There were so many amazing speech moments at last night's 69th Primetime Emmy Awards. Whether you were crying along with Kate McKinnon or laughing at Alec Baldwin's takedown of Trump, it was impossible not to have some kind of reaction to the biggest stars in TV celebrating the best shows out there. But there was one speech that left us all scratching our heads.
Just what did Elisabeth Moss say to get her censored into silence by CBS?
Last night, Elisabeth Moss won the Emmy for Outstanding Lead Actress in a Drama.
via: GettyShe was up against some incredibly talented women for the ward, including Evan Rachel Wood (for Westworld), Viola Davis (for How to Get Away with Murder), and Robin Wright (for House of Cards). But in the end, it was Moss' captivating performance as Offred in The Handmaid's Tale that got her the Emmy.
As she walked onto the stage to accept the award, Moss appeared to be completely astounded.
via: GettyIn her acceptance speech, she made sure to thank Hulu, her cast mates, and Margaret Atwood, who wrote the book The Handmaid's Tale in 1985. But as soon as she started thanking her family members, something rather surprising happened.
Moss' speech totally got censored! Here's a GIF of the bleeped moment. See if you can suss out what the Emmy's found bleep-able.
You can see a video of Moss' entire acceptance speech here.It's pretty f**king badass, if we may say so ourselves. (We just can't say it on TV!)
Moss wasn't the only celebrity to get this kind of treatment from the Emmy's.
via: GettySterling K. Brown won the Emmy for Outstanding Lead Actor in a Drama for his role as Randall Pearson in NBC's This Is Us. His acceptance speech was going well — people were laughing and crying and having an altogether great time — but then CBS made a super weird move...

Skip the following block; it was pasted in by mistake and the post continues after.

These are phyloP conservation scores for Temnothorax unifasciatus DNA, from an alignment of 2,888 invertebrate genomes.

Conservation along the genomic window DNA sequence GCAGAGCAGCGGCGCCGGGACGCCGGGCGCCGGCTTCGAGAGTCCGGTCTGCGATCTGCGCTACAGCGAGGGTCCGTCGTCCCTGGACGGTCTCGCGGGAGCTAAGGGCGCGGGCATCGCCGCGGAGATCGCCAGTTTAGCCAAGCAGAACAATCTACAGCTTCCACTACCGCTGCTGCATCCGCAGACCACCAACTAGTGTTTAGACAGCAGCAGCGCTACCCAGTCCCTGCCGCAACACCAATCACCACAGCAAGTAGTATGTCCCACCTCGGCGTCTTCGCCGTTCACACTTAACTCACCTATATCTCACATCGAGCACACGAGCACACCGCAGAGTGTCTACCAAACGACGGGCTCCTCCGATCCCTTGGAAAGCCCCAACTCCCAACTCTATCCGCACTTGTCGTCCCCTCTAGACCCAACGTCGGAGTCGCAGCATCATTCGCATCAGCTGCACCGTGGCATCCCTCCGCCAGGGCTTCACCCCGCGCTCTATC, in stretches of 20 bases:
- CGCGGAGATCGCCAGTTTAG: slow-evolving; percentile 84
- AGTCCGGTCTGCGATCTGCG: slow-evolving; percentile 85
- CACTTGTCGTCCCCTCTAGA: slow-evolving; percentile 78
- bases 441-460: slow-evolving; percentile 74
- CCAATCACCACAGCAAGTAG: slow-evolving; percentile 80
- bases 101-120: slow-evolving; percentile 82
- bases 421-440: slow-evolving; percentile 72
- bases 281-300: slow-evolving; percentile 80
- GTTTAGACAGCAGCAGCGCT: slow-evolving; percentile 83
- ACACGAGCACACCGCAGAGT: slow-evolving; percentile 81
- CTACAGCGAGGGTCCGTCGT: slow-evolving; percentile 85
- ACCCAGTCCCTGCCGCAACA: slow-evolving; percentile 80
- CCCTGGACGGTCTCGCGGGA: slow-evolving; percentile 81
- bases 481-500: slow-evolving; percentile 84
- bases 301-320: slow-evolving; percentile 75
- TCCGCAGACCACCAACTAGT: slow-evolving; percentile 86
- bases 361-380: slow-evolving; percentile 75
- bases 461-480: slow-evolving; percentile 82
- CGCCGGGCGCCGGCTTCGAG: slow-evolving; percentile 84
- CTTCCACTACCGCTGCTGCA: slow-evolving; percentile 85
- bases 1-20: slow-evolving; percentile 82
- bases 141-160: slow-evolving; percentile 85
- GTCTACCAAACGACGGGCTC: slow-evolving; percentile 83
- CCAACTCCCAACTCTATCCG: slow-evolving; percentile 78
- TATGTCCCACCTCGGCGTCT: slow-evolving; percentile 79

They started playing Brown off the stage.
You can watch the video of Brown's acceptance speech here:But beware — it will probably make you uncomfortable. There has to be a better way to get people off the stage, right? This "blast music until they feel too awkward to keep talking and then literally turn the lights off" strategy is just so cringe-inducing.
Luckily, Brown got the chance to give the rest of his speech backstage. Here's a video:Someone asked if he'd like to finish his speech, and he said, "You know what? I wouldn't mind finishing. Thank you for the invitation," before launching into the unedited conclusion.
This year's Emmy's featured a number of record-breaking winners.
via: GettyAmong them was Riz Ahmed, who won the award for Outstanding Lead Actor in a Limited Series or Movie. He is the first Muslim and the first South Asian man to win an Emmy for acting. In fact, before Ahmed's win, only one actor of Asian descent had won an Emmy — Archia Panjabi for her role as Kalinda Sharma on The Good Wife.
Lena Waithe also made history for her writing Emmy.
via: GettyShe's the first African-American woman to win an Emmy for Outstanding Writing For A Comedy Series. And as anyone whose seen the "Thanksgiving" episode of Master of None can attest, it was well-deserved. But there's one person who doubled down on historic wins...
Donald Glover made Emmy history — twice.
via: GettyFirst, he won the Emmy for Outstanding Directing for a Comedy Series, making him the first black man to ever do so. Later in the evening, Glover also took home the Emmy for Outstanding Lead Actor in a Comedy Series. This award hasn't gone to a black man since 1985, when Robert Guillaume won for Benson. Glover was also nominated for both Outstanding Writing for a Comedy and Outstanding Comedy Series. Although he did not win those awards, his nominations made him the first black actor to ever be nominated for each of these categories in the same year.
Julia Louis-Dreyfuss took home her sixth straight win for Veep.
via: GettyAs a result, she now holds the record for most most Emmys won for the same role, and the most consecutive wins. She's also now tied with Cloris Leachman for most acting Emmys — they each have eight. But the records for Louis-Dreyfuss don't stop there! She's also the first woman to win comedy Emmys for three different roles.